Introduction: Understanding the diverse physiology, ecology, and metabolic characteristics of microbial life in terrestrial subsurface environments is a critical step in the search for extraterrestrial examples. The subsurface offers protection from environmental stressors (i.e. extreme temperatures and radiation) that may exist on the surface of extraterrestrial bodies, and has the potential both for liquid water  and fuel for lithotrophic metabolisms . Furthermore, biofilms that colonize fluid-filled fractures create microenvironments that aid survival under otherwise extreme conditions. These communities may represent a significant fraction of subsurface life . To better understand these systems, we characterize rock-hosted biofilm communities from a deep, iron and sulfur-rich Mars analogue site.
The Sanford Underground Research Facility (SURF) is located at the former Homestake gold mine in Lead, South Dakota. The mine is currently accessible to a depth of 1,480 meters. Legacy boreholes intersecting fluid-filled fractures provide access to deep fluids that host lithotrophic microbial life . Geochemical analyses show these fluids to be somewhat heterogeneous, with locally high concentrations of ammonia, nitrate, sulfide, sulfate, iron, and manganese. The geochemistry of these fluids ranges from oxidizing to highly reducing, with pH neutral to slightly alkaline and temperatures from 10-30 ˚C.
While planktonic microbial communities within borehole fluids have been previously described ; biofilm communities within these fractures have yet to be characterized. Here we describe a novel approach to culturing interstitial biofilms in situ using artificial substrates. In addition, we present the results of ongoing efforts to isolate and describe the metabolic capabilities of novel organisms in the laboratory, specifically those capable of respiring ferric oxide minerals.
Field Experiments: Sampling borehole fluids by filtering suspended cells captures only planktonic members of the microbial community, which may be only a small fraction of the deep subsurface microbiome . We therefore designed flow-through samplers to target the attached communities and mitigate bias introduced by laboratory cultivation from fluid samples. Borehole fluids were directed into gas-tight glass cartridges filled with sterilized sand, Pyrex beads, and glass wool. Fluids exiting the cartridges flowed over a set of glass slides exposed to the mine atmosphere. Biofilms grown on these substrates can then be directly characterized using a broad array of analytical techniques including metagenomics, microscopy, C/N ratios, lipid extraction and profiling, and Raman spectroscopy. In doing so, we can link the community composition of the biofilms with associated mineral assemblages, microstructure, and biosignature composition as well as the geochemistry of the associated borehole fluids. A second array of cartridges filled with hematite, pyrite, and magnetite will be deployed in February 2017 to enrich for iron and sulfur-associated biofilms.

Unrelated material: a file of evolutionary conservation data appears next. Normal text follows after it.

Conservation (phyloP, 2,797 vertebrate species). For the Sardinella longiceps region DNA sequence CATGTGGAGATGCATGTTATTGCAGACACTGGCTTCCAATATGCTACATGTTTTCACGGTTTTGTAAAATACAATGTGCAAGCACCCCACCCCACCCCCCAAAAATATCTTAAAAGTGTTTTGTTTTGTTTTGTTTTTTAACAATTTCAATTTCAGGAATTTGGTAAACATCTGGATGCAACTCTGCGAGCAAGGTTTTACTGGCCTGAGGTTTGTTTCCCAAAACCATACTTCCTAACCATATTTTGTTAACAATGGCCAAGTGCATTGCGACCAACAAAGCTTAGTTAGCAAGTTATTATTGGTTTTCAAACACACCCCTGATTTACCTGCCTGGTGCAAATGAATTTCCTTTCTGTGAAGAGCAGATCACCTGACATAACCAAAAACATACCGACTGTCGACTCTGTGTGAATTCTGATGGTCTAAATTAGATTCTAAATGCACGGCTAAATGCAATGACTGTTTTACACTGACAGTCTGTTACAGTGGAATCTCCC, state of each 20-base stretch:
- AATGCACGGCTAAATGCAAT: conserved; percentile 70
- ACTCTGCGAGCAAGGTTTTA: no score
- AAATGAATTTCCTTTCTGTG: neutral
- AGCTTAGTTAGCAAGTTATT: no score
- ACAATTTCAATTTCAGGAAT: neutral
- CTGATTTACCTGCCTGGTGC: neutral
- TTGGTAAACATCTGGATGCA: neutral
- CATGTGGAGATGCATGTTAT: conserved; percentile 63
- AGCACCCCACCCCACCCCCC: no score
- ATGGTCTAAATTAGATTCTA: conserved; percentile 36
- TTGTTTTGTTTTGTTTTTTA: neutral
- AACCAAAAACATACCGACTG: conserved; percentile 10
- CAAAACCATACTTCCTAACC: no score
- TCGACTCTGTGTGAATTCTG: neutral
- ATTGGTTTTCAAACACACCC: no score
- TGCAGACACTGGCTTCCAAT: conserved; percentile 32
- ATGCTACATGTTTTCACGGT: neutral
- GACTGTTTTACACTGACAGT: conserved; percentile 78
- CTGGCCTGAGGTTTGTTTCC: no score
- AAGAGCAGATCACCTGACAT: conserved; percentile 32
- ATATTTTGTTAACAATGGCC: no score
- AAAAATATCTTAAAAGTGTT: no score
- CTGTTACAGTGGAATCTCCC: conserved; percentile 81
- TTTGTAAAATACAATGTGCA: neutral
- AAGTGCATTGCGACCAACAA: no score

Preliminary observations indicate geochemical controls on biofilm formation, as black (likely reduced) biofilms within cartridges transitioned to red biofilms in the cartridge outflow under the oxygenated mine atmosphere. The thickest accumulations of biofilms were formed on glass wool cartridges, indicating surface textural controls on biofilm formation. Whole community δ13C values of biofilms suggest both organic and inorganic carbon are incorporated into microbial biomass.
Lab Experiments: Many of the 16S rRNA gene sequences obtained from SURF have no closelyrelated relatives among organisms that have been previously isolated . We attempt to shed light on the metabolic roles of these uncultivated organisms by using media designed to mimic in situ geochemical conditions. Abundant iron oxides are available at SURF; however, these insoluble substrates require specialized metabolic strategies. Batch cultivation experiments targeting anaerobic, heterotrophic and autotrophic iron reducers were inoculated with fluids collected from depths of 610 and 1,480 meters. Ferrihydrite, organic carbon, and hydrogen served as electron acceptors and donors. Isolate characterization includes microscopy and DNA sequencing to determine cell morphology, microbe-mineral associations, and taxonomy. Additional experiments will employ biofilms collected from field experiments as inocula.
Preliminary results indicate SURF microorganisms are capable of reducing ferric iron minerals. However, whether the iron is being actively or passively reduced remains unclear. Precipitates formed on glass walls of culture tubes are strikingly similar to those observed in cartridge experiments.
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